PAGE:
By Steve Outing
Fascinating story from NY Times today: “For New Journalists, All Bets, but Not Mikes, Are Off.” The short version is that a “citizen journalist” working for Huffington Post’s Off The Bus was talking to Bill Clinton at a campaign rally, and the ex-prez blurted out some unsavory words thinking that he was just talking to an ordinary person, and not expecting his comments to be recorded and broadcast out to the world.
The Times piece has much navel gazing, including journalists bemoaning the “bad form” of a non-professional journalist in “breaking the rules” that reporters have for so long operated under by recording Clinton with a digital recorder without his knowledge. (Though he was in a public place at a public event, so he should have known better.)
Get over it, journalists! In a world where any and everybody can publish what they hear or experience (or record with a camera phone), lots of people are not going to follow old “rules” that they don’t understand or even know about. Bemoaning bad behavior by ordinary folks suddenly thrust into the role of “citizen journalist” shows lack of understanding of what’s happening here.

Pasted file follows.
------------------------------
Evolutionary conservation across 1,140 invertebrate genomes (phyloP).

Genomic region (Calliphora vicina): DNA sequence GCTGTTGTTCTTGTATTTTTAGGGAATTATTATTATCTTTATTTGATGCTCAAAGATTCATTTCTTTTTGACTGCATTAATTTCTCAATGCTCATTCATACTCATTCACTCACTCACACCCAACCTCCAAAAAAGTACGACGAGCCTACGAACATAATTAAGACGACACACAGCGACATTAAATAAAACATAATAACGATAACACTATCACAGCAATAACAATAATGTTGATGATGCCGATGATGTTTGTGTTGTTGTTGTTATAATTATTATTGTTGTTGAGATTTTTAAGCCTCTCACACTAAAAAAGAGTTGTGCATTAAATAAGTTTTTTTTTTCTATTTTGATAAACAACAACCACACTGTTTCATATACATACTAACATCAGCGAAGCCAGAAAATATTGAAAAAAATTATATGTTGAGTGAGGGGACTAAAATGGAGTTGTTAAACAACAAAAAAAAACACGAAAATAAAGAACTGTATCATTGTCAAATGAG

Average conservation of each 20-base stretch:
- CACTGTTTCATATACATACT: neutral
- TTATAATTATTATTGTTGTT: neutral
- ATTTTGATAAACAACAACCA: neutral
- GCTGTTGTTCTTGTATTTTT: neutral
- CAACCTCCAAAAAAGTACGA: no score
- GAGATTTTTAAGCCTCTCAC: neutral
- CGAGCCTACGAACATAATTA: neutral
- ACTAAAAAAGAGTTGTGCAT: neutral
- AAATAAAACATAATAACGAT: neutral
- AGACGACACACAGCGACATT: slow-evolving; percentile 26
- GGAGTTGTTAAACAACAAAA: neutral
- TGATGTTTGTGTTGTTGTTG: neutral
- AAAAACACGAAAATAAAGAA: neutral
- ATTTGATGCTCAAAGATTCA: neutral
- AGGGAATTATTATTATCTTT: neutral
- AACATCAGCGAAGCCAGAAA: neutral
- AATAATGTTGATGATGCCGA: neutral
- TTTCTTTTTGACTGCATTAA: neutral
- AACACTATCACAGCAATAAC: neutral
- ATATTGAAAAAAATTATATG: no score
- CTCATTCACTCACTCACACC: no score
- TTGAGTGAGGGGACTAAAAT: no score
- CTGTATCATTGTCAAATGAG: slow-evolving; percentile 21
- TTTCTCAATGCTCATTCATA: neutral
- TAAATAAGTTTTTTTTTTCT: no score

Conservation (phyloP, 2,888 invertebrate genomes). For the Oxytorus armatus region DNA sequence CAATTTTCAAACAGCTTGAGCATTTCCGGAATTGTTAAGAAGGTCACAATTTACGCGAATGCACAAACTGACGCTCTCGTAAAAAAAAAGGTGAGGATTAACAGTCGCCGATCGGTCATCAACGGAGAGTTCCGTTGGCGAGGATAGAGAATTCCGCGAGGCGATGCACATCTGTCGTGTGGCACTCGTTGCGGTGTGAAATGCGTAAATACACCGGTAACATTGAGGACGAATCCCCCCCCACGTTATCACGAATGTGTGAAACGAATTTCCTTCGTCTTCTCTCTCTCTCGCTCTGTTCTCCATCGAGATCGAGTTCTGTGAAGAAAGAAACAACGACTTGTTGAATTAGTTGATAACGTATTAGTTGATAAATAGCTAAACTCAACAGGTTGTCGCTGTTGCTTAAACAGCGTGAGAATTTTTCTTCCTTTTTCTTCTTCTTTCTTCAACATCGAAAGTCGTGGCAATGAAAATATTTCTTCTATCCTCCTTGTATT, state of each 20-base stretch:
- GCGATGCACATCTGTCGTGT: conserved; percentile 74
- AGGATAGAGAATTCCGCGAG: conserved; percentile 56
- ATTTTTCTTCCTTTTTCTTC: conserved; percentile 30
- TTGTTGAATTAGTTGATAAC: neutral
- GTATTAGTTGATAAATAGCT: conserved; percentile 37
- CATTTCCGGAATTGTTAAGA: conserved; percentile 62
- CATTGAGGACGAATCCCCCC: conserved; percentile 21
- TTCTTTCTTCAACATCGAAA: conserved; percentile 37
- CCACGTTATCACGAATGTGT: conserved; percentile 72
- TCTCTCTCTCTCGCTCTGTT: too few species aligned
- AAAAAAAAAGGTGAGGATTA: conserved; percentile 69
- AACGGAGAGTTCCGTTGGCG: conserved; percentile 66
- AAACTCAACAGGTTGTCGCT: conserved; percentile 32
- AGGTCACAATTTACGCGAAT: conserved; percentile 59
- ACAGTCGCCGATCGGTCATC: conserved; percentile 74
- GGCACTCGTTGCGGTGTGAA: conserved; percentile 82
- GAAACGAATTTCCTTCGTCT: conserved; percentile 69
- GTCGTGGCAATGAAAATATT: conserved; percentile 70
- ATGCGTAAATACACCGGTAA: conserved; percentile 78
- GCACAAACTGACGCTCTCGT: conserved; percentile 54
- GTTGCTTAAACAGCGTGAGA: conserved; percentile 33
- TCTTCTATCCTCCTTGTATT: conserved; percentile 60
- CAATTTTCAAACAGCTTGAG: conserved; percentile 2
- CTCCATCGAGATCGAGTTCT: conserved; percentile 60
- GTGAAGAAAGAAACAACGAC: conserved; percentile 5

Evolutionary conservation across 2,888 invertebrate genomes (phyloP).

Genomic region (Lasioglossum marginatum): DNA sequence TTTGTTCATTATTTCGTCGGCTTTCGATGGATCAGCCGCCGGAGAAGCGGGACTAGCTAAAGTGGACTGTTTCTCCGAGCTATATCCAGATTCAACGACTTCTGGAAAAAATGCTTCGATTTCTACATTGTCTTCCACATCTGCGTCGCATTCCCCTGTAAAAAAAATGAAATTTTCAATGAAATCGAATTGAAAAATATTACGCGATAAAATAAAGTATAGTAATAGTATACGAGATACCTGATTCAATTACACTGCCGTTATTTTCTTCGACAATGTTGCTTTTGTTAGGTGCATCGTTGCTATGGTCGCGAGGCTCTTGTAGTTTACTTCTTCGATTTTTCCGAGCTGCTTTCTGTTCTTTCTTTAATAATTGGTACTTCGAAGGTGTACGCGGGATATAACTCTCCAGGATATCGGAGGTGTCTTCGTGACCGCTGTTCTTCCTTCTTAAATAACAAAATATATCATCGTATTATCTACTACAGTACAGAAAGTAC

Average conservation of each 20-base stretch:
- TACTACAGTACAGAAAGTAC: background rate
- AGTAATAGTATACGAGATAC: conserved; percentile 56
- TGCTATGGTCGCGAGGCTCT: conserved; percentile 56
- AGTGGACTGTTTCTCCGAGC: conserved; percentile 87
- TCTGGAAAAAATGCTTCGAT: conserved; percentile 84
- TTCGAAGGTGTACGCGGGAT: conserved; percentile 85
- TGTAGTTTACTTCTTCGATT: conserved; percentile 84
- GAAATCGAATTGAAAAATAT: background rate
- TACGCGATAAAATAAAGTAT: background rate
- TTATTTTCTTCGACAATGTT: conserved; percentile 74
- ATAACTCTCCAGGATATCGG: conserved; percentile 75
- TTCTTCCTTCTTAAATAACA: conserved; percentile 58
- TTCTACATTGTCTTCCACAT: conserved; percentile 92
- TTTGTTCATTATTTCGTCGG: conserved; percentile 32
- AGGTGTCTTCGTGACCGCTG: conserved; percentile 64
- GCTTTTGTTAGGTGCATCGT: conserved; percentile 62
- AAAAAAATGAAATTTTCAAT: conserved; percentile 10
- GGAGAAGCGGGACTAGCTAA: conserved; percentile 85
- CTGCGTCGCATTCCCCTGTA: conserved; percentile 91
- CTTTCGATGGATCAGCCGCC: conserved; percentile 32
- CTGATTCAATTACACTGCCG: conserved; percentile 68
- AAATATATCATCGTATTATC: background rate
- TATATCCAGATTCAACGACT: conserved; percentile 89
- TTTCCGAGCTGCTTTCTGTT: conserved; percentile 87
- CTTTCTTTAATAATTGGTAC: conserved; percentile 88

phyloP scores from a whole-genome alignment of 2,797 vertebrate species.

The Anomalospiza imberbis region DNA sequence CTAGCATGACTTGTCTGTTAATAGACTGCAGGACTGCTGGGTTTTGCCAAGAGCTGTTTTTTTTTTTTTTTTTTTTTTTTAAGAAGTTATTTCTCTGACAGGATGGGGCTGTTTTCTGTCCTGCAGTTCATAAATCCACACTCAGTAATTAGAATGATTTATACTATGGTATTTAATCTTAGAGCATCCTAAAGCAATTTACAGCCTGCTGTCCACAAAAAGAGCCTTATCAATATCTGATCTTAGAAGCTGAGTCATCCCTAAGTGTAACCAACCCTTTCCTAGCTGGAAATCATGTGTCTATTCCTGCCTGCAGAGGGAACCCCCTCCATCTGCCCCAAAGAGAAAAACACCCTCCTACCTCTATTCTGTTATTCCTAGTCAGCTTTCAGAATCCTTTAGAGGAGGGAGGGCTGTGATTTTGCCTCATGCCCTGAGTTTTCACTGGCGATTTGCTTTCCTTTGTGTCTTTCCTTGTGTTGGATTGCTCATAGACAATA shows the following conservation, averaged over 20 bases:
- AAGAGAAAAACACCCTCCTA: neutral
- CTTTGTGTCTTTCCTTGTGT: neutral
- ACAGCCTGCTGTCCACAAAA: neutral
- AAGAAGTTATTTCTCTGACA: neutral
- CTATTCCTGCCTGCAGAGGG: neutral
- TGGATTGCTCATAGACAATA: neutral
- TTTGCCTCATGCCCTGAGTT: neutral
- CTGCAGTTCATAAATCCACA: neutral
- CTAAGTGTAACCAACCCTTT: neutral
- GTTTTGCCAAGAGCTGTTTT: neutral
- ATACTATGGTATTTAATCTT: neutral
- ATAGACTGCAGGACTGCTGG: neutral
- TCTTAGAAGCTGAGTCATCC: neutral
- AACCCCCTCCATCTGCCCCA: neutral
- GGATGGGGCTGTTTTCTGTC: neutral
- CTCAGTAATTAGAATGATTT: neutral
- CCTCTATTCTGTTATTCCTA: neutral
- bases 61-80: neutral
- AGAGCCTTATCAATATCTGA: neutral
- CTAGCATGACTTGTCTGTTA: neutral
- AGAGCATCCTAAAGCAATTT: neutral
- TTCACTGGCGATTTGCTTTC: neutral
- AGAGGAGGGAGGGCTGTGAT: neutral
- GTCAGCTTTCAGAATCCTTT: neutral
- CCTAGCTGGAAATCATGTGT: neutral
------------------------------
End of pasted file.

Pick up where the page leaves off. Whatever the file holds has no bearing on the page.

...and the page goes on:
Politicians, especially, have got to understand that in this new broadband world of ours, everything that they say to anyone is potentially on the record. They can’t know if the person they’re chatting with informally at a campaign event has a blog that will get used to share off-the-cuff remarks, or if they’ll post to Twitter and the politician’s remarks get amplified from there.
Traditionalists in politics and the media can bemoan this “unseemly” situation, but it does nothing to change the reality. Everyone in the public eye needs to be more careful about the words they utter all the time, now that everyone else in the room has a digital megaphone.